A more effective Whitehall

Civil servants, ministers, the centre and departments

Freedom of Information appeals and reviews in 2015

, 26 April 2016

Under the terms of the Freedom of Information Act (FOIA), if someone requesting information is dissatisfied with the response they get, they can ask the department concerned for an ‘internal review’ – which may or may not be acted on. If the requester is still dissatisfied after an internal review is carried out, they...

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Departments in the line of FOIA: how Whitehall responds to Freedom of Information requests

, 22 April 2016

Between October and December 2015, monitored government bodies received 11,039 FoI requests. In the last quarter of 2015, government departments (as defined by the Cabinet Office, which publishes the numbers) received 7,725 FoI requests, while other government organisations (see the full list) received 3,314 – a total of 11,039 requests. This was fewer than the amount of...

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Sharing and safeguarding data in government

, 20 April 2016

Sharing data – with government, with public services, with companies like Amazon and Google – is an inescapable part of modern life. The Government’s consultation on data sharing, Better Use of Data, outlines legislative proposals to ‘modernise the UK data landscape’ and allow data to be shared across government, while ensuring it is ‘used...

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The DECC change programme

, 20 April 2016

In September 2015, DECC approached the Institute for Government to provide insights on its change programme. The ‘DECC Works’ project aimed to reduce the department’s headcount (a 16% reduction by 2018), support new ways of working (such as improving the way the department prioritised), and change its shape (as the department was seen to...

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Health and Justice struggle to stay within spending limits

, 19 April 2016

The Treasury has published detailed spending data on the first three quarters of the year as part of their quarterly OSCAR release, allowing us to examine the cost pressures within departments. While the Budget showed that some departments are already struggling to implement their spending plans, the Chancellor was clear that he expected more...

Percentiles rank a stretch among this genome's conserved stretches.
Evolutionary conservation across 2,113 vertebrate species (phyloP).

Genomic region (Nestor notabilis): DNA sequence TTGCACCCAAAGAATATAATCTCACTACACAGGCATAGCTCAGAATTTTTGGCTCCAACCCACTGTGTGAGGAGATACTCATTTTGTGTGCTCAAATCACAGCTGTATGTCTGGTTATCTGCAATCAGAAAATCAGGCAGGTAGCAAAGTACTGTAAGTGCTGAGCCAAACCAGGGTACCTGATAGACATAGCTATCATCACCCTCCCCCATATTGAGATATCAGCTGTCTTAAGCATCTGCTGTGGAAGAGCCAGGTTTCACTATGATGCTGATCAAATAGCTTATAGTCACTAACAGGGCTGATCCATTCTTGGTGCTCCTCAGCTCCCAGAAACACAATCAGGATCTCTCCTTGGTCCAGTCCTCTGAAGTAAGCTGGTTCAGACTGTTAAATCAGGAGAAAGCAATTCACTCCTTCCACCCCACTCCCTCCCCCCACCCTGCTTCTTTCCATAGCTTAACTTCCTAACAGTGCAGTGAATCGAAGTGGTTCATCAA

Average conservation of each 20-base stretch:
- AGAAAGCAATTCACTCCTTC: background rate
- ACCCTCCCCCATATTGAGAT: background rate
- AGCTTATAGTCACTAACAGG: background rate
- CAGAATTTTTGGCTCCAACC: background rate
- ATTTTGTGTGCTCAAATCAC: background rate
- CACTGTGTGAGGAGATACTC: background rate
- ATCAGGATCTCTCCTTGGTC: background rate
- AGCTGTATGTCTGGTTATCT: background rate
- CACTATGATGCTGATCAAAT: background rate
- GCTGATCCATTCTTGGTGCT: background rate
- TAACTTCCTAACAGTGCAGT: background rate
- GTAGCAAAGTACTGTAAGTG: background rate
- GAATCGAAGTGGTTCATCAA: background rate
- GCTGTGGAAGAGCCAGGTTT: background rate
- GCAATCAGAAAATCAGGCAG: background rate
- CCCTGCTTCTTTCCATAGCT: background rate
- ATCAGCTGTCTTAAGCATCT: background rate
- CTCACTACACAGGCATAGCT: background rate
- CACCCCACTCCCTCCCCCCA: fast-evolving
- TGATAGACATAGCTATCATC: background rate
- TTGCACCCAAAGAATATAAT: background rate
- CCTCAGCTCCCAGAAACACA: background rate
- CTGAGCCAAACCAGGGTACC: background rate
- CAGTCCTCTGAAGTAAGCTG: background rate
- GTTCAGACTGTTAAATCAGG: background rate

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Impermanent markers? Permanent secretary objectives, 2015–16

, 14 April 2016

We were critical of permanent secretary objectives when they were first published in 2012–13, and then again in 2013–14. There were too many objectives and not enough measures. They were published too late into the year they applied to. There was too much inconsistency for them to be useful in performance management. And there...

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How good are government departments at responding to MPs?

, 1 April 2016

An important part of any department’s work is responding to inquiries from politicians, journalists and the public. Whitehall Monitor works with data on three different types of these information requests, assessing how well departments do in responding to parliamentary questions, Freedom of Information requests and ministerial correspondence. Now, with data provided by the research...

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Distracted Ministers

, 28 March 2016

The Government has an ambitious agenda, aiming to deliver a budget surplus by 2019/20 while maintaining or even improving the standards of public services. It is doing this in a much more difficult situation than its original round of cuts in 2010. Many public services are now under serious pressure – for example, in...

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The Civil Service is 18% smaller than in 2010. Now what?

, 18 March 2016

In this week’s Budget, the Chancellor set the government some new challenges: around 70 new measures to implement (including complex reform of the education system), and a further £3.5 billion in ‘efficiency’ savings to find. This work will be done by a Civil Service that has shrunk by 18% since 2010, and will continue...

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Civil Service People Survey: bullying and discrimination, happiness and anxiety

, 7 March 2016

Civil servants have lower reported happiness and life satisfaction levels than the general population, but are less likely to feel anxious in their work environment. Around two-thirds (65%) of civil servants rated their life satisfaction as 7–10/10, but this is significantly lower than the 80% of the general public who said the same. Similarly,...

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